The Chick Lit Teapot*

Meghan McCarron weighs in on the chick lit = tempest making the rounds (again) this week:

The arguement, as well as I can parse it, goes, "Lots of women in the 19th century wrote a lot of popular but forgettable novels that society decried, and a tantalizingly similar thing is going on now. The 19th century produced Jane Austen, whose books (okay, movies) we all know and love, so it’s totally okay that the 21st century’s female literary culture resembles that of the 19th."

That is a terrible arguement. No one deserves that arguement. In fact, if I were to argue in favor of chick lit, from one genre ghetto to another, let’s say, I would put it like this: Pulp always has something to teach us. Its freedom from respectability allows it to experiment, most notably with voice and convention, in a way the literary mainstream rarely attempts (see: Chandler. See: Dick). Chick lit is no exception. I’ve read very little of it, but what charmed me about what I have read was the voice. It observed ravenously, it paid hommage to the world of female friendship, and made me laugh. It was wrapped around narratives that alternately bored me and made me uncomfortable, but it is a big mainstream testament that women are funny, and that women like funny, and women are paying just as much attention as wryly observing men to what’s going on. I am disgusted by the trend of properly MFA’d writers (Sittenfeld, as well as Meghan Daum, whose ‘Quality of Life Report’ has WAY more in common with "Good in Bed" than it does with any reasonable facsimilie of literary 20-something angst, blurbs and credentials aside) writing chick lit and then waving their degrees around and claiming they are somehow ‘better’ than it, when in many ways their literary insecurities actually hamper their efforts in the genre. Chick lit is doing some worthwhile things. To dismiss it as pure crap would be just as irresponsible and almost as dangerous as embracing it whole-heartedly.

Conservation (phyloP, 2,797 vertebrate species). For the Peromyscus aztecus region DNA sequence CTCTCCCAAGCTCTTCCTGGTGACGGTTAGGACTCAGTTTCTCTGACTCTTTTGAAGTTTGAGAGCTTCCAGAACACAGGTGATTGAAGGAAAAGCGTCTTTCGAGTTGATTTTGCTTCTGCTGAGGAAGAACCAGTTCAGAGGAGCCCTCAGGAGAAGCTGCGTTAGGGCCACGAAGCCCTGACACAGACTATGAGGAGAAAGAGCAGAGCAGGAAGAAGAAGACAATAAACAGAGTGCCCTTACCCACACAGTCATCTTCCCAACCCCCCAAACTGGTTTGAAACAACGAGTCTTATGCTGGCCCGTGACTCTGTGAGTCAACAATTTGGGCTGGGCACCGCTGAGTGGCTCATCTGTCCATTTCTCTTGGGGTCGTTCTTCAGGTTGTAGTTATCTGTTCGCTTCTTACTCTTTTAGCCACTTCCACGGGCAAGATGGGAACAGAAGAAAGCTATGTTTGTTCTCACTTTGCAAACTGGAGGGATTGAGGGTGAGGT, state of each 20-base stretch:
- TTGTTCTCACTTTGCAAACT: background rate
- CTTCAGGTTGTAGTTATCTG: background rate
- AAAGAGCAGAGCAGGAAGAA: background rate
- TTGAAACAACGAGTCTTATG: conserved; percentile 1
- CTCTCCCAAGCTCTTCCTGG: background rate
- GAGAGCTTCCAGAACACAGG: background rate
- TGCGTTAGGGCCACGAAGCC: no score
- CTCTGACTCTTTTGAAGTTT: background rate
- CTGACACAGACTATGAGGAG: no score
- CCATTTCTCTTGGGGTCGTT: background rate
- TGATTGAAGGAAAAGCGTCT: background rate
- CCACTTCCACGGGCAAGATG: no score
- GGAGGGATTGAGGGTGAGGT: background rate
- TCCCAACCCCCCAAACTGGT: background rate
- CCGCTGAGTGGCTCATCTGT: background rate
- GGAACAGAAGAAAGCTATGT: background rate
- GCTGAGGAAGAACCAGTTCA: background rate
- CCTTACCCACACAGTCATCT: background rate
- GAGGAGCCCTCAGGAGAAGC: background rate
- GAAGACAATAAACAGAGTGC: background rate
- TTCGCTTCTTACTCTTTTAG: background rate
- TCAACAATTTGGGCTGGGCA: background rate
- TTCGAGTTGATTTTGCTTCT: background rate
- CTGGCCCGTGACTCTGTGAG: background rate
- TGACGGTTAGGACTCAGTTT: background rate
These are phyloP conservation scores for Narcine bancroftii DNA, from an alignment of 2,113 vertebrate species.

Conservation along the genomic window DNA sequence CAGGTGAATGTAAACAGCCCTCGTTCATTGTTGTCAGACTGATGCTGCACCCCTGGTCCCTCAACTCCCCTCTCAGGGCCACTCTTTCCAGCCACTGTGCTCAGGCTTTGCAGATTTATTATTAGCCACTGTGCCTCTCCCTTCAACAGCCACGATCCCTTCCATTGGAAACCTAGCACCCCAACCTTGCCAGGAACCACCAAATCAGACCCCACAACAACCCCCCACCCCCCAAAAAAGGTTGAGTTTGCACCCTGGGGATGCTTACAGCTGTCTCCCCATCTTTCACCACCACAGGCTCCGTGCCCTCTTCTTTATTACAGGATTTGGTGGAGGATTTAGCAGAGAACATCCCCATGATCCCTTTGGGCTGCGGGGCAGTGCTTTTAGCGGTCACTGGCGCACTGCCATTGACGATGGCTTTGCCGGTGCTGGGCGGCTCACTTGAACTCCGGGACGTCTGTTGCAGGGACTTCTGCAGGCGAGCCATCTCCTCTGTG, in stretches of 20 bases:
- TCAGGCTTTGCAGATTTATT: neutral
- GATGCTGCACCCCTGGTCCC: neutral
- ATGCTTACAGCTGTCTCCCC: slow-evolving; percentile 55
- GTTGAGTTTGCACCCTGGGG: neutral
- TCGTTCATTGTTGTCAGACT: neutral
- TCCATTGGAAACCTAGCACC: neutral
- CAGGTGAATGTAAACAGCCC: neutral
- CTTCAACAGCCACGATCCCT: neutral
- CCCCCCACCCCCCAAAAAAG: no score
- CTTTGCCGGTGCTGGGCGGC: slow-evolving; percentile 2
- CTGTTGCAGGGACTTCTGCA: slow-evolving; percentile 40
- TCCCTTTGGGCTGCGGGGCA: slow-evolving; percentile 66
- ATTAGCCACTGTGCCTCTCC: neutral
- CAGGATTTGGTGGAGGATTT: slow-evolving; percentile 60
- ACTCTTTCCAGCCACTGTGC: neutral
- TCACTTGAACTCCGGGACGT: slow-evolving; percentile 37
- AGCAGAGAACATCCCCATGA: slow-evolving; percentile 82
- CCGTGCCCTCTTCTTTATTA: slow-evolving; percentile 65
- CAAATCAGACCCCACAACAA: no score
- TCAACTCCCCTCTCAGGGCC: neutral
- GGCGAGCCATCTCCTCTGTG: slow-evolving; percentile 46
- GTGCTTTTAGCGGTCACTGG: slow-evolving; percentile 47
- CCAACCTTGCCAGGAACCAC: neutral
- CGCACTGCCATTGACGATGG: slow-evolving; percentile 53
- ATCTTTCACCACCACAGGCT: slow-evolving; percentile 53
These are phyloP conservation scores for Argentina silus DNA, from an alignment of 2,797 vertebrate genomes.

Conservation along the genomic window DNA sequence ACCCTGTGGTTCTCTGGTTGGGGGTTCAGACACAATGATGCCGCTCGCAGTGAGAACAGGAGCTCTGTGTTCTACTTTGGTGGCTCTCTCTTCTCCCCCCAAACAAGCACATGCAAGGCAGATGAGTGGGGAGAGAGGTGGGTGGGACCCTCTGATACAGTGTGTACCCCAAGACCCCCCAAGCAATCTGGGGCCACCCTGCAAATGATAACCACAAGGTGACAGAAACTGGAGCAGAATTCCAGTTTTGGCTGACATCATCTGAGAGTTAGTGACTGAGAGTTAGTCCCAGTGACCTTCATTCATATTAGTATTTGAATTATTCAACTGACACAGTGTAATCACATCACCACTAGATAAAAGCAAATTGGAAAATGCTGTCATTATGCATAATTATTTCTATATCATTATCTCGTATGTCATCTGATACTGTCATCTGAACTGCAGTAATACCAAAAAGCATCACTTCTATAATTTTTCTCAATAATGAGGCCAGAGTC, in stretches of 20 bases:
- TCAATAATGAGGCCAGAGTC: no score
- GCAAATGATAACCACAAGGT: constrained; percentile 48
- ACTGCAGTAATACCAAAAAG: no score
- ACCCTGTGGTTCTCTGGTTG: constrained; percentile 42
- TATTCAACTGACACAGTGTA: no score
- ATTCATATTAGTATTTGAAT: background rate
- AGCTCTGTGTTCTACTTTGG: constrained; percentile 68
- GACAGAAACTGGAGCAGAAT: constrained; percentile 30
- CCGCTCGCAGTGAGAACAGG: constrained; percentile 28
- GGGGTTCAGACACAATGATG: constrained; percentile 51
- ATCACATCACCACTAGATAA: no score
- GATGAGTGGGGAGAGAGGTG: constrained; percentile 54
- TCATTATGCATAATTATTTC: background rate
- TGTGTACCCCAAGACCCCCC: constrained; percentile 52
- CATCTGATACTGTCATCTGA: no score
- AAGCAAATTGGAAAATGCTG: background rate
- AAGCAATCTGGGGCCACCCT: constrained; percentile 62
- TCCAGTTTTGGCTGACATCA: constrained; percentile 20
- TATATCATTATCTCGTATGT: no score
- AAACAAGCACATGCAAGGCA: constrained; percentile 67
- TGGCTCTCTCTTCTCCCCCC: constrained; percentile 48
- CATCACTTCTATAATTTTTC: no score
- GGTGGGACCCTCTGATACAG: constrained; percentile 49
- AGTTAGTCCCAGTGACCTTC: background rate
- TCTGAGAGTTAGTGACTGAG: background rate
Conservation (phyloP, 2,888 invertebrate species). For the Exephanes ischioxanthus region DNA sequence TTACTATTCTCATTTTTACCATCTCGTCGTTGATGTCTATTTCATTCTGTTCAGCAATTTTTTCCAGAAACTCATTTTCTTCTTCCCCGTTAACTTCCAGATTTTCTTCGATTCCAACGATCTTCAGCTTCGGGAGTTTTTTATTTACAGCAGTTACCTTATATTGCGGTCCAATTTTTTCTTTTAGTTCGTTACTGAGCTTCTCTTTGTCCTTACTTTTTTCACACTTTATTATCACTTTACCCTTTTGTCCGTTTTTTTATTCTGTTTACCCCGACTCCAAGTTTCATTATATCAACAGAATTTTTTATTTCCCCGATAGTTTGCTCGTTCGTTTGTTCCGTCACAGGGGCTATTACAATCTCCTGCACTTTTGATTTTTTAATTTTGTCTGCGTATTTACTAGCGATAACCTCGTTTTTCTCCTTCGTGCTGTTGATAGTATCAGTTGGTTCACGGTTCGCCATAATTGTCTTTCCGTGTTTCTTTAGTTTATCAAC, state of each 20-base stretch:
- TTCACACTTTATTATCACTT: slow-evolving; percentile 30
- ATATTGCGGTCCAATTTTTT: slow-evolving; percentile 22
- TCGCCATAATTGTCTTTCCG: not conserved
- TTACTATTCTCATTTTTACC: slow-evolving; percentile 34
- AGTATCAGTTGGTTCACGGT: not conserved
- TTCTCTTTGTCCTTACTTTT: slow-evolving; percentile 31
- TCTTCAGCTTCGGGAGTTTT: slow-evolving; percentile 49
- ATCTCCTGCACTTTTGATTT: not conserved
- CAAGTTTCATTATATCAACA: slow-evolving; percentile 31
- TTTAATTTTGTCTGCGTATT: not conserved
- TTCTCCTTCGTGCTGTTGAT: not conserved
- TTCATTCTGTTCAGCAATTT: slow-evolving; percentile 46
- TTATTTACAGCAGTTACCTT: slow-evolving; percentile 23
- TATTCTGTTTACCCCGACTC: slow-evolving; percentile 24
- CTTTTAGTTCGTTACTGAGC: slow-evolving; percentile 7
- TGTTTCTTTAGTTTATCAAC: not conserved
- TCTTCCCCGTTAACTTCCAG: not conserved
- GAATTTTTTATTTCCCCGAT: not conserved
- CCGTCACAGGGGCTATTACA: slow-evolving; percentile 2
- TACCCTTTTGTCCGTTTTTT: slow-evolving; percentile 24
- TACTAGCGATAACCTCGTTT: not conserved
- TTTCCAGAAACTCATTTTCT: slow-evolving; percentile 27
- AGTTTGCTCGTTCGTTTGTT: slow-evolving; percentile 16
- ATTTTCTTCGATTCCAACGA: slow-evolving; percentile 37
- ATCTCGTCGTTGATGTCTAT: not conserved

Much more there.

*Not that there’s anything wrong with teapots.

1 thought on “The Chick Lit Teapot*”

  1. I haven’t read a lot of chicklit, but I did see both Bridget Jones movies and I was a degenerate Sex in the City addict. I’m not surprised that there is a backlash against the genre. Any time something overtly female becomes popular, society rebels. It’s part of a long boring tradition of fretting needlessly about “women’s proper role.” But if I understand the genre correctly, I think the important phenomenon here is the overt emphasis on both female subjectivity and female friendship. There is not enough of either in literature and as Meghan so eloquently points out, it’s often the genre elements that forge new ground only to be cannibalized later by the literary establishment.
    So bring on female-centric stories about female friends and let the publishing industry take note: chicks read more lit than guys anyway.

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